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TitleInfection of hematopoietic stem cells by Leishmania infantum increases erythropoiesis and alters the phenotypic and functional profiles of progeny
Author(s)Carvalho-Gontijo, Raquel
Moreira, Diana Raquel
Resende, Mariana
Costa-Silva, Matheus Fernandes
Peruhype-Magalhães, Vanessa
Ribeiro, Cláudia Maria Franco
Ribeiro, Daniel Dias
Silvestre, Ricardo Jorge Leal
Cordeiro-da-Silva, Anabela
Martins-Filho, Olindo Assis
Teixeira-Carvalho, Andréa
KeywordsStem cells
Hematopoietic progeny
Stem cells Leishmania Hematopoiesis Hematopoietic progeny Immunophenotyping
Issue dateApr-2018
JournalCellular Immunology
CitationCarvalho-Gontijo, R., Moreira, D. R., Resende, M., Costa-Silva, M. F., et. al.(2018). Infection of hematopoietic stem cells by Leishmania infantum increases erythropoiesis and alters the phenotypic and functional profiles of progeny. Cellular immunology, 326, 77-85
Abstract(s)Immunosuppression is a well-established risk factor for Visceral Leishmaniasis. Post-immunosuppression leishmaniasis is characterized by an increase of parasite burden, hematopoietic disorders and unusual clinical manifestations. Although there are many reports on bone marrow findings in VL, less is known about the relationship between parasite dynamics in this organ and the function of either hematopoietic stem cells and progenitor cells themselves. In the present study, we tackle these issues using a new approach of infecting human stem cells derived from bone marrow with L. infantum. Using this strategy, we show that human hematopoietic stem cells (hHSC) are able to phagocytize L. infantum promastigotes and release modulatory and pro-inflammatory cytokines, mainly TNF-α. Our results demonstrated that L. infantum infection in vitro enhances hematopoiesis, favoring the development of erythrocitic lineage through a mechanism yet unknown. Moreover, we found that L. infantum infection alters the phenotypic profile of the hematopoietic progeny; modifying the surface markers expression of differentiated cells. Thus, our study represents a rare opportunity to monitor the in vitro differentiation of human stem cells experimentally infected by L. infantum to better understand the consequences of the infection on phenotypic and functional profile of the cell progeny.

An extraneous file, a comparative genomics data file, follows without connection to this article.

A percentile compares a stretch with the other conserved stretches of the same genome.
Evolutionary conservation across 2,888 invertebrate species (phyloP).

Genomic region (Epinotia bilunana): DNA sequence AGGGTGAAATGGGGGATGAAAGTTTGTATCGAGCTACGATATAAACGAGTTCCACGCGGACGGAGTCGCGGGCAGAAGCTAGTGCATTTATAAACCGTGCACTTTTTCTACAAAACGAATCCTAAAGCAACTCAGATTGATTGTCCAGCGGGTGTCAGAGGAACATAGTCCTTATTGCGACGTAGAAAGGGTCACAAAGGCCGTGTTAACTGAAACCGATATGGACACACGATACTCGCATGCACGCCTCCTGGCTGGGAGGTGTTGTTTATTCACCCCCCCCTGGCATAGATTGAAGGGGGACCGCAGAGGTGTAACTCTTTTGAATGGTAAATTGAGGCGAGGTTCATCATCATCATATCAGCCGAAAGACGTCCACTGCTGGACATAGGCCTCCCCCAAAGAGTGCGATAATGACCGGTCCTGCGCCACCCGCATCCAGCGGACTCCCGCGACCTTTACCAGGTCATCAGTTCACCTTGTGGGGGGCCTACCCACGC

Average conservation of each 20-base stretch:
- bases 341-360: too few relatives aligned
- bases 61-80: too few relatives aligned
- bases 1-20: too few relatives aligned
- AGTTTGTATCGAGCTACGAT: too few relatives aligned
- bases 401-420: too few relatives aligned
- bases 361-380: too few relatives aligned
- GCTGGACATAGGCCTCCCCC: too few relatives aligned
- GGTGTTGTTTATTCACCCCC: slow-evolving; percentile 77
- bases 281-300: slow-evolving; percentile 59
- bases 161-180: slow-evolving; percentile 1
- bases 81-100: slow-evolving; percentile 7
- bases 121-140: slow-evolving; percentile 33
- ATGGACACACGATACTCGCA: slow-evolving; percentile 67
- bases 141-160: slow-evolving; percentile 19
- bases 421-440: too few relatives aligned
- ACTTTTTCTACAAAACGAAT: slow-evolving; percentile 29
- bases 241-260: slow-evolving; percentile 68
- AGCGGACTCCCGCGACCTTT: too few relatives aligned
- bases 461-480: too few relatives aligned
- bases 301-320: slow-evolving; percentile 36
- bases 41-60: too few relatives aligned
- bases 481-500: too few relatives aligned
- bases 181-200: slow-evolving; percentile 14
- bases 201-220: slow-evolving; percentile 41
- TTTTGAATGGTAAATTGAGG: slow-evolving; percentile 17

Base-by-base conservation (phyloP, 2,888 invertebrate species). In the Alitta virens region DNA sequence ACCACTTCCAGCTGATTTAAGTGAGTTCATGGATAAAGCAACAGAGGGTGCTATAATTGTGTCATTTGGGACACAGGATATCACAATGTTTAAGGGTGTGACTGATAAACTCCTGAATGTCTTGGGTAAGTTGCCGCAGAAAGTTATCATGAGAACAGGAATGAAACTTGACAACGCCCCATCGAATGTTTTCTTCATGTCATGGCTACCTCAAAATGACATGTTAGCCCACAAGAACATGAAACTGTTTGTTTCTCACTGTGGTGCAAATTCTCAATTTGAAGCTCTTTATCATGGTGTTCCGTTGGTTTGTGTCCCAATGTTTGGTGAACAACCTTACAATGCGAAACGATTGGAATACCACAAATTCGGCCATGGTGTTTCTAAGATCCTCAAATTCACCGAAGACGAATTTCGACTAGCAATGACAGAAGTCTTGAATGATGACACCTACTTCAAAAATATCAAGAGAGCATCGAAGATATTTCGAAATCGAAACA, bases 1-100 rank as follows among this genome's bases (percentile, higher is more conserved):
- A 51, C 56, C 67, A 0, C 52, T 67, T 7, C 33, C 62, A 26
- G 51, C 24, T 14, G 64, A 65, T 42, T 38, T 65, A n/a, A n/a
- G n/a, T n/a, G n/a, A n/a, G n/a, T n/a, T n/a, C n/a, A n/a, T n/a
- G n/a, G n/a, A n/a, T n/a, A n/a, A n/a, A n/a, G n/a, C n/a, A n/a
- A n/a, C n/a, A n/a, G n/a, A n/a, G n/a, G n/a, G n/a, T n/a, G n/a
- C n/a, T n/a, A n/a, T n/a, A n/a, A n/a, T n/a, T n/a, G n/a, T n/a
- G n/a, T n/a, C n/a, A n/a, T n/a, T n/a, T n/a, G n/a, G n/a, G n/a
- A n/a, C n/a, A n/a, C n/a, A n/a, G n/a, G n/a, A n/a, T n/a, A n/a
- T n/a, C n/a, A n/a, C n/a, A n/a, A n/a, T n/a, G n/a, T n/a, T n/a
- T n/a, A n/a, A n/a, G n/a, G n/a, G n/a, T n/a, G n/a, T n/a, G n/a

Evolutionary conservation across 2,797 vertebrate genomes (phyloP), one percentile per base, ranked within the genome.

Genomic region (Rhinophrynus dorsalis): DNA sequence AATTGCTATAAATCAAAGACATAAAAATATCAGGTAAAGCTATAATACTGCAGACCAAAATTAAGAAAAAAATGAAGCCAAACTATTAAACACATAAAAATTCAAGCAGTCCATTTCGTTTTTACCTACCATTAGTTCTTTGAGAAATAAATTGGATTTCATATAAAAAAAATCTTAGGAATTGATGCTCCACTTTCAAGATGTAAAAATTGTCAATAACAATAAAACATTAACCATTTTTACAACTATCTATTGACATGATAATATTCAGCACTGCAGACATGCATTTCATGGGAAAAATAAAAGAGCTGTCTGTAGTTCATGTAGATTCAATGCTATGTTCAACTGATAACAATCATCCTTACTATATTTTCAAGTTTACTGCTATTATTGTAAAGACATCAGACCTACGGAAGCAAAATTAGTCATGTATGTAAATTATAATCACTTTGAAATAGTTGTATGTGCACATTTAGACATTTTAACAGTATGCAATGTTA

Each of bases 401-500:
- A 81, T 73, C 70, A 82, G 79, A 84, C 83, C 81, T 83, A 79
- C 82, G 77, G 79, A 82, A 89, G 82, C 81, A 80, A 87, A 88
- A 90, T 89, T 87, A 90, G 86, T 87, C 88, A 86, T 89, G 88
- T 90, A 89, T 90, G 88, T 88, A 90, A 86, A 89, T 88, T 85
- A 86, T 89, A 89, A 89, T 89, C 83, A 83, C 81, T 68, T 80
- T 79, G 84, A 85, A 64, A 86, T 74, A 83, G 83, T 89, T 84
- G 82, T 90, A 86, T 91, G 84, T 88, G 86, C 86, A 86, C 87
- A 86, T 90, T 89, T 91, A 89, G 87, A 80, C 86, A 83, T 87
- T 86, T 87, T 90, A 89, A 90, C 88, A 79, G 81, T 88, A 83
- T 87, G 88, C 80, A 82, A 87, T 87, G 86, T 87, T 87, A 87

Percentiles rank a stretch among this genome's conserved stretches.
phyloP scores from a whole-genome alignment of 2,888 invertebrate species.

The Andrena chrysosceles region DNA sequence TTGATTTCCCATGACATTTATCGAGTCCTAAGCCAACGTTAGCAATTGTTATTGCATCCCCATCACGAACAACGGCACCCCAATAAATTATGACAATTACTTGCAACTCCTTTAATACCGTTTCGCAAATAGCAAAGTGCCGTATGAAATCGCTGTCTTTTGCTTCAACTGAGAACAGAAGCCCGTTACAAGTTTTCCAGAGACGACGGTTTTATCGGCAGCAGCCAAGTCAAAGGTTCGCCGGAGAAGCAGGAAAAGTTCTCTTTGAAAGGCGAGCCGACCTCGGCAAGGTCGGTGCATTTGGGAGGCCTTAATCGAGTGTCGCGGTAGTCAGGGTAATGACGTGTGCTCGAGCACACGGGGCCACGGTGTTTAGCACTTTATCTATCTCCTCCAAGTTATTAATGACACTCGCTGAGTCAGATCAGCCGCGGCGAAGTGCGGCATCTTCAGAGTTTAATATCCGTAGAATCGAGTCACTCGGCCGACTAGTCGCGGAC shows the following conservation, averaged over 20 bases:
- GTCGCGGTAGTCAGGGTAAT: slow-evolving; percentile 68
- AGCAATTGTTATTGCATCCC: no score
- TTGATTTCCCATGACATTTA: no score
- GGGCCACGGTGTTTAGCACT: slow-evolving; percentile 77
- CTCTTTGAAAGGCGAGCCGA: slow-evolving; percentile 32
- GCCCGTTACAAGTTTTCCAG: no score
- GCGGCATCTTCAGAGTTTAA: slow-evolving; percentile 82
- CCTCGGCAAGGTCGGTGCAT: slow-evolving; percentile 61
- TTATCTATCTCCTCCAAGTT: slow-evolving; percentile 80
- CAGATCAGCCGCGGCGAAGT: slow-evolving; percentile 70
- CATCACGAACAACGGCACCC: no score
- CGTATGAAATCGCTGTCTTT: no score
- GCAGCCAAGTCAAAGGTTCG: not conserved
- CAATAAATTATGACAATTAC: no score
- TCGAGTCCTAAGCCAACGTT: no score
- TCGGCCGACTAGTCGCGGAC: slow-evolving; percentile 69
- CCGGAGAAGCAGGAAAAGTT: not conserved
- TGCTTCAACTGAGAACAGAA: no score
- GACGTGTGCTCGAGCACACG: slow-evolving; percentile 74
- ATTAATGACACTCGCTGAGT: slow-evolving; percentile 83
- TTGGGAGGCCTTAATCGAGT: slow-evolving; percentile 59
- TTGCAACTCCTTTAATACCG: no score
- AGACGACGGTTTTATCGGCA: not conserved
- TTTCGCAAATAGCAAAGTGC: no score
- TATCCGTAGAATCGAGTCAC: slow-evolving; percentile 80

Publisher version
AccessOpen access
Appears in Collections:ICVS - Artigos em Revistas Internacionais com Referee

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